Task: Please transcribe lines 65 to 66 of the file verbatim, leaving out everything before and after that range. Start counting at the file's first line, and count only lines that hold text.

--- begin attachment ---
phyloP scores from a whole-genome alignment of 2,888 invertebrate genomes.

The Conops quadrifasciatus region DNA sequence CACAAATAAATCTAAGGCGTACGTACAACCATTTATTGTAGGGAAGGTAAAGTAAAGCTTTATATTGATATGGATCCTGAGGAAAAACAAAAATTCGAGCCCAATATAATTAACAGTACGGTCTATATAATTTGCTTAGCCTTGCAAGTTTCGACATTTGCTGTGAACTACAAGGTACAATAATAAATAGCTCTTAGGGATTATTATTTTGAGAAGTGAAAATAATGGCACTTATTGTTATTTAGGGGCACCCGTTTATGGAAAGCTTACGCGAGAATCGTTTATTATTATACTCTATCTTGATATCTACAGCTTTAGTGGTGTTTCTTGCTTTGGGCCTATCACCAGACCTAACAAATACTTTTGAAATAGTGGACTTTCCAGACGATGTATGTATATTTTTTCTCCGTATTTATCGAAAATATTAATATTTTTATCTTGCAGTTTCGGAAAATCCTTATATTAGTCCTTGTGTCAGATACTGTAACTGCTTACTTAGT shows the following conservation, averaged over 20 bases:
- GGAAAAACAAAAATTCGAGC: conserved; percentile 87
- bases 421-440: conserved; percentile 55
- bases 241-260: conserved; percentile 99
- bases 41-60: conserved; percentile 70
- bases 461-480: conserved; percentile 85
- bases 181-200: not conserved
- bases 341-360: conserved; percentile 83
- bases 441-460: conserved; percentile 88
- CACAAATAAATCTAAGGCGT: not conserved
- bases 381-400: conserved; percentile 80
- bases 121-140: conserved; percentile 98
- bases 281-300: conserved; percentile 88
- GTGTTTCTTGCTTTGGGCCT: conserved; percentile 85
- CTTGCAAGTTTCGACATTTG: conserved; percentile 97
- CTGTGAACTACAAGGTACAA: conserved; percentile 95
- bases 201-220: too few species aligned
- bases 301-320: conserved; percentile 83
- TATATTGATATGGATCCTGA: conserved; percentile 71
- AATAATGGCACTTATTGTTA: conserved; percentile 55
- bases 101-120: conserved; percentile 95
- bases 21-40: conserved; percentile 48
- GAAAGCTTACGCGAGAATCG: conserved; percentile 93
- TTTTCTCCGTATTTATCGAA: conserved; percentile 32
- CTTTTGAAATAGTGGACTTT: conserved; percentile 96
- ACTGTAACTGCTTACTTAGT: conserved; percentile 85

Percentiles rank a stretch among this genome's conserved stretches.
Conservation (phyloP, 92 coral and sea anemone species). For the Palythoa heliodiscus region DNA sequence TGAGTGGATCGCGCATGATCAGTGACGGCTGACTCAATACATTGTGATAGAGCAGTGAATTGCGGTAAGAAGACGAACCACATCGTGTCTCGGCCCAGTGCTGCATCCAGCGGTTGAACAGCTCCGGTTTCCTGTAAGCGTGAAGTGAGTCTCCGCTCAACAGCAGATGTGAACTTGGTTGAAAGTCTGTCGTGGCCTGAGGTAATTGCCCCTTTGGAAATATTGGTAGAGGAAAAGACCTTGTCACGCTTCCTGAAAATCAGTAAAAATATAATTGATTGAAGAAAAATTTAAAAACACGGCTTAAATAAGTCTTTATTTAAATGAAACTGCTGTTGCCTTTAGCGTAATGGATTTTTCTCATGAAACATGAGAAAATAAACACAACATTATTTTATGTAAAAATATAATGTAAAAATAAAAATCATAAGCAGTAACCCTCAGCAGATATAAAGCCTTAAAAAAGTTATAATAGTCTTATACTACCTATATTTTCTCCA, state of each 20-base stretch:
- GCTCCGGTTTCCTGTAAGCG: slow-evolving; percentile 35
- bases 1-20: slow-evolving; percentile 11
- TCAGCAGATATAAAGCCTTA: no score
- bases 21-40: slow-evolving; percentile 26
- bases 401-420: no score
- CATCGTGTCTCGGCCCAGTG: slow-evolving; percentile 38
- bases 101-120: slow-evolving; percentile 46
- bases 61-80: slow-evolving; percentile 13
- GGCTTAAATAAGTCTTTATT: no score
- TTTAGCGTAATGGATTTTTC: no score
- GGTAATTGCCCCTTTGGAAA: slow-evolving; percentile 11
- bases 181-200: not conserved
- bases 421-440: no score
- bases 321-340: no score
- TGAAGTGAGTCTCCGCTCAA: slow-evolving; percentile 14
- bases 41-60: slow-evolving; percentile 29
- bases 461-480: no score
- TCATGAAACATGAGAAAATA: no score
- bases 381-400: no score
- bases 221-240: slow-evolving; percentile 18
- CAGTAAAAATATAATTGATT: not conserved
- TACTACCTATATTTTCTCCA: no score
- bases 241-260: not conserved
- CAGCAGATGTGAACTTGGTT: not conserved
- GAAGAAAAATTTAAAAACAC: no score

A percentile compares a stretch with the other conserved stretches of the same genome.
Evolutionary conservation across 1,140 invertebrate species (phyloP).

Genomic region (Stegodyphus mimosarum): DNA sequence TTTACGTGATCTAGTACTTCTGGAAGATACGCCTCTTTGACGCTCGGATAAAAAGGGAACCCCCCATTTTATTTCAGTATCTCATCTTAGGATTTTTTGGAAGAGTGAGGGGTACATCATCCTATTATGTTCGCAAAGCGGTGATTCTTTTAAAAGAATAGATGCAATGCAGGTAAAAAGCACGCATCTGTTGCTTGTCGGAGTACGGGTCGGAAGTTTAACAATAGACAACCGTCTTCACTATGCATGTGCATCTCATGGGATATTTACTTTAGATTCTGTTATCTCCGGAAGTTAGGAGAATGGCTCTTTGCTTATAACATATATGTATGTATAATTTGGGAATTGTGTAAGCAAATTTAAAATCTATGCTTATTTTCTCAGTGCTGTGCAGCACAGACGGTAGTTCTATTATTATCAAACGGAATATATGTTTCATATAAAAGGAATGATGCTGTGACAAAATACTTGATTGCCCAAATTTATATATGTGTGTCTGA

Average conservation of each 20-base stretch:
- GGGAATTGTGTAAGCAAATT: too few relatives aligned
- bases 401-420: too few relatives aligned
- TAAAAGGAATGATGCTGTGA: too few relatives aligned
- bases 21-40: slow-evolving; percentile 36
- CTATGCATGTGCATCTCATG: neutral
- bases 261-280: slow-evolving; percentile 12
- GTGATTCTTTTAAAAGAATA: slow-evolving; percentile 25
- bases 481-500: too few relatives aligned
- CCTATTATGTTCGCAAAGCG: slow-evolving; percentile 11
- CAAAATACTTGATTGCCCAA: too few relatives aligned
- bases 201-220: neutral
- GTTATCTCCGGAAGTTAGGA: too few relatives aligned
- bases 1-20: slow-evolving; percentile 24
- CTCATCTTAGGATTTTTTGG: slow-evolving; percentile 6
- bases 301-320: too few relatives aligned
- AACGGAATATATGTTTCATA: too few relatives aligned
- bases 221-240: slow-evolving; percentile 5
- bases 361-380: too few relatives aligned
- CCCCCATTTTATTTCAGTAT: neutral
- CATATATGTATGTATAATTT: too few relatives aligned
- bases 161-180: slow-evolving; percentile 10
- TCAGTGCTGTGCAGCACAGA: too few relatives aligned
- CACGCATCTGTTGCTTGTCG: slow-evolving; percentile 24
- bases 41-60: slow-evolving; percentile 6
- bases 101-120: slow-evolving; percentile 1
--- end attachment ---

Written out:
- GTGATTCTTTTAAAAGAATA: slow-evolving; percentile 25
- bases 481-500: too few relatives aligned